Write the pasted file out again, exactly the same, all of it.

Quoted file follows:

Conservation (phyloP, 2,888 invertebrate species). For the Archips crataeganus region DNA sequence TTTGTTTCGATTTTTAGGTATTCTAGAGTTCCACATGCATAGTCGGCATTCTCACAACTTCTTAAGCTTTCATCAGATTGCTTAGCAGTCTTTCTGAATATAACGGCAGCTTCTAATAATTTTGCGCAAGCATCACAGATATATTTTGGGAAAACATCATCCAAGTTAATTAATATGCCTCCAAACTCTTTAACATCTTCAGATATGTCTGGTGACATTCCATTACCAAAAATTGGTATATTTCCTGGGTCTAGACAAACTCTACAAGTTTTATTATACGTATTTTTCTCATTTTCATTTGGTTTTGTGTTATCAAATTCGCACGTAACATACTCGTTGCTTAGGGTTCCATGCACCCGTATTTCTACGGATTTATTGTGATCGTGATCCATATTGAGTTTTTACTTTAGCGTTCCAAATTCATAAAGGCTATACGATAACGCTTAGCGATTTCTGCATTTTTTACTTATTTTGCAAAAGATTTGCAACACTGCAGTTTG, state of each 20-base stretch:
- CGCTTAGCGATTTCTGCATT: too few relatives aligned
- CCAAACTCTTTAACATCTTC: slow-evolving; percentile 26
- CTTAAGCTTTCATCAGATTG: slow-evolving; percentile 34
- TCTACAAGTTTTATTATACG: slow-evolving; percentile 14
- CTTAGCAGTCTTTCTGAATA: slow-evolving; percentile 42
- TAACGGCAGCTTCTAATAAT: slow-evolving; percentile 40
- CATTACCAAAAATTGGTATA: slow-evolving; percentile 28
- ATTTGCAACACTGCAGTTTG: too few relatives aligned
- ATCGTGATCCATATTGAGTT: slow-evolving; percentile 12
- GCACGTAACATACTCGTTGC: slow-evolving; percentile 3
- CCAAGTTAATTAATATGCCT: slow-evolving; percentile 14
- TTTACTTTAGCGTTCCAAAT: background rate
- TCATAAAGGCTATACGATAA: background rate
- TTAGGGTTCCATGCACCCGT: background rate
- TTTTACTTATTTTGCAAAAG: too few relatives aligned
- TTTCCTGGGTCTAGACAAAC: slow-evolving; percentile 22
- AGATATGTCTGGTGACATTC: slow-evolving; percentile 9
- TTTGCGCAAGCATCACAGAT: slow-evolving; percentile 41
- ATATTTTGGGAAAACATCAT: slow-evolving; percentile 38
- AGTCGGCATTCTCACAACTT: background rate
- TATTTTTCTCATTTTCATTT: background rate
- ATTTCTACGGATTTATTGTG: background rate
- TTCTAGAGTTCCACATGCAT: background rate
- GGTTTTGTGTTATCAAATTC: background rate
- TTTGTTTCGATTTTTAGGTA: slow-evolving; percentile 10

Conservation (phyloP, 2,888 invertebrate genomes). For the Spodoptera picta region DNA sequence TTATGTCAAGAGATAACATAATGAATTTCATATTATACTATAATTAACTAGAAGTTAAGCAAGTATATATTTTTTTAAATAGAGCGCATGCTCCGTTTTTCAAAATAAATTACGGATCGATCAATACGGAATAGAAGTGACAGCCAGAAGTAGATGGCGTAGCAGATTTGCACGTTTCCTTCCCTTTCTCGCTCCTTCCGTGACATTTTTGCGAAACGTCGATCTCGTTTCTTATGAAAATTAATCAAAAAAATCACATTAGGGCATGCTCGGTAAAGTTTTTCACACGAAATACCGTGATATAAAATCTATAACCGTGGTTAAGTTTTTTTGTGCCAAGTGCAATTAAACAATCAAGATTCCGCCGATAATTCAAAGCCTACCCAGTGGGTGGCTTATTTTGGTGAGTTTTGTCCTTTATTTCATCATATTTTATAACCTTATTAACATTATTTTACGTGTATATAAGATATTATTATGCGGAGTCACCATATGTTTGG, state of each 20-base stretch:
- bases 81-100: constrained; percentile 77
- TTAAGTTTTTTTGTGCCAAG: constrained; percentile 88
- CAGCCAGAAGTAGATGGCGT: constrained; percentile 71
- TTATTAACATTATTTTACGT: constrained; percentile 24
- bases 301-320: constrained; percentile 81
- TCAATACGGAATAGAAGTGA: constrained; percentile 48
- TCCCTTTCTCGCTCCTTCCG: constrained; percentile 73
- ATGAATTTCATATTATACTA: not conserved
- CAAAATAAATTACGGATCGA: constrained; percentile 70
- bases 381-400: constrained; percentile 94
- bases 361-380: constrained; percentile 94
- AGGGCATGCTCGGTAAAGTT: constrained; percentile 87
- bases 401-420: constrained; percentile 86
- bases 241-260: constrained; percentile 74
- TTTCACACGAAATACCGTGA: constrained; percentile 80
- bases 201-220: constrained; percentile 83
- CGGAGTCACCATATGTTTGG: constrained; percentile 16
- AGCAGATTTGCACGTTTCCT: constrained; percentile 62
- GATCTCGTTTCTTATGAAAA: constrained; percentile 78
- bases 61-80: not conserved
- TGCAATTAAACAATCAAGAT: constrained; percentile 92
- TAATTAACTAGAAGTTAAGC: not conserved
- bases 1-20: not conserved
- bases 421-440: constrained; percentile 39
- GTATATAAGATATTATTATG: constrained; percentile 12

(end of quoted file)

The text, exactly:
Conservation (phyloP, 2,888 invertebrate species). For the Archips crataeganus region DNA sequence TTTGTTTCGATTTTTAGGTATTCTAGAGTTCCACATGCATAGTCGGCATTCTCACAACTTCTTAAGCTTTCATCAGATTGCTTAGCAGTCTTTCTGAATATAACGGCAGCTTCTAATAATTTTGCGCAAGCATCACAGATATATTTTGGGAAAACATCATCCAAGTTAATTAATATGCCTCCAAACTCTTTAACATCTTCAGATATGTCTGGTGACATTCCATTACCAAAAATTGGTATATTTCCTGGGTCTAGACAAACTCTACAAGTTTTATTATACGTATTTTTCTCATTTTCATTTGGTTTTGTGTTATCAAATTCGCACGTAACATACTCGTTGCTTAGGGTTCCATGCACCCGTATTTCTACGGATTTATTGTGATCGTGATCCATATTGAGTTTTTACTTTAGCGTTCCAAATTCATAAAGGCTATACGATAACGCTTAGCGATTTCTGCATTTTTTACTTATTTTGCAAAAGATTTGCAACACTGCAGTTTG, state of each 20-base stretch:
- CGCTTAGCGATTTCTGCATT: too few relatives aligned
- CCAAACTCTTTAACATCTTC: slow-evolving; percentile 26
- CTTAAGCTTTCATCAGATTG: slow-evolving; percentile 34
- TCTACAAGTTTTATTATACG: slow-evolving; percentile 14
- CTTAGCAGTCTTTCTGAATA: slow-evolving; percentile 42
- TAACGGCAGCTTCTAATAAT: slow-evolving; percentile 40
- CATTACCAAAAATTGGTATA: slow-evolving; percentile 28
- ATTTGCAACACTGCAGTTTG: too few relatives aligned
- ATCGTGATCCATATTGAGTT: slow-evolving; percentile 12
- GCACGTAACATACTCGTTGC: slow-evolving; percentile 3
- CCAAGTTAATTAATATGCCT: slow-evolving; percentile 14
- TTTACTTTAGCGTTCCAAAT: background rate
- TCATAAAGGCTATACGATAA: background rate
- TTAGGGTTCCATGCACCCGT: background rate
- TTTTACTTATTTTGCAAAAG: too few relatives aligned
- TTTCCTGGGTCTAGACAAAC: slow-evolving; percentile 22
- AGATATGTCTGGTGACATTC: slow-evolving; percentile 9
- TTTGCGCAAGCATCACAGAT: slow-evolving; percentile 41
- ATATTTTGGGAAAACATCAT: slow-evolving; percentile 38
- AGTCGGCATTCTCACAACTT: background rate
- TATTTTTCTCATTTTCATTT: background rate
- ATTTCTACGGATTTATTGTG: background rate
- TTCTAGAGTTCCACATGCAT: background rate
- GGTTTTGTGTTATCAAATTC: background rate
- TTTGTTTCGATTTTTAGGTA: slow-evolving; percentile 10

Conservation (phyloP, 2,888 invertebrate genomes). For the Spodoptera picta region DNA sequence TTATGTCAAGAGATAACATAATGAATTTCATATTATACTATAATTAACTAGAAGTTAAGCAAGTATATATTTTTTTAAATAGAGCGCATGCTCCGTTTTTCAAAATAAATTACGGATCGATCAATACGGAATAGAAGTGACAGCCAGAAGTAGATGGCGTAGCAGATTTGCACGTTTCCTTCCCTTTCTCGCTCCTTCCGTGACATTTTTGCGAAACGTCGATCTCGTTTCTTATGAAAATTAATCAAAAAAATCACATTAGGGCATGCTCGGTAAAGTTTTTCACACGAAATACCGTGATATAAAATCTATAACCGTGGTTAAGTTTTTTTGTGCCAAGTGCAATTAAACAATCAAGATTCCGCCGATAATTCAAAGCCTACCCAGTGGGTGGCTTATTTTGGTGAGTTTTGTCCTTTATTTCATCATATTTTATAACCTTATTAACATTATTTTACGTGTATATAAGATATTATTATGCGGAGTCACCATATGTTTGG, state of each 20-base stretch:
- bases 81-100: constrained; percentile 77
- TTAAGTTTTTTTGTGCCAAG: constrained; percentile 88
- CAGCCAGAAGTAGATGGCGT: constrained; percentile 71
- TTATTAACATTATTTTACGT: constrained; percentile 24
- bases 301-320: constrained; percentile 81
- TCAATACGGAATAGAAGTGA: constrained; percentile 48
- TCCCTTTCTCGCTCCTTCCG: constrained; percentile 73
- ATGAATTTCATATTATACTA: not conserved
- CAAAATAAATTACGGATCGA: constrained; percentile 70
- bases 381-400: constrained; percentile 94
- bases 361-380: constrained; percentile 94
- AGGGCATGCTCGGTAAAGTT: constrained; percentile 87
- bases 401-420: constrained; percentile 86
- bases 241-260: constrained; percentile 74
- TTTCACACGAAATACCGTGA: constrained; percentile 80
- bases 201-220: constrained; percentile 83
- CGGAGTCACCATATGTTTGG: constrained; percentile 16
- AGCAGATTTGCACGTTTCCT: constrained; percentile 62
- GATCTCGTTTCTTATGAAAA: constrained; percentile 78
- bases 61-80: not conserved
- TGCAATTAAACAATCAAGAT: constrained; percentile 92
- TAATTAACTAGAAGTTAAGC: not conserved
- bases 1-20: not conserved
- bases 421-440: constrained; percentile 39
- GTATATAAGATATTATTATG: constrained; percentile 12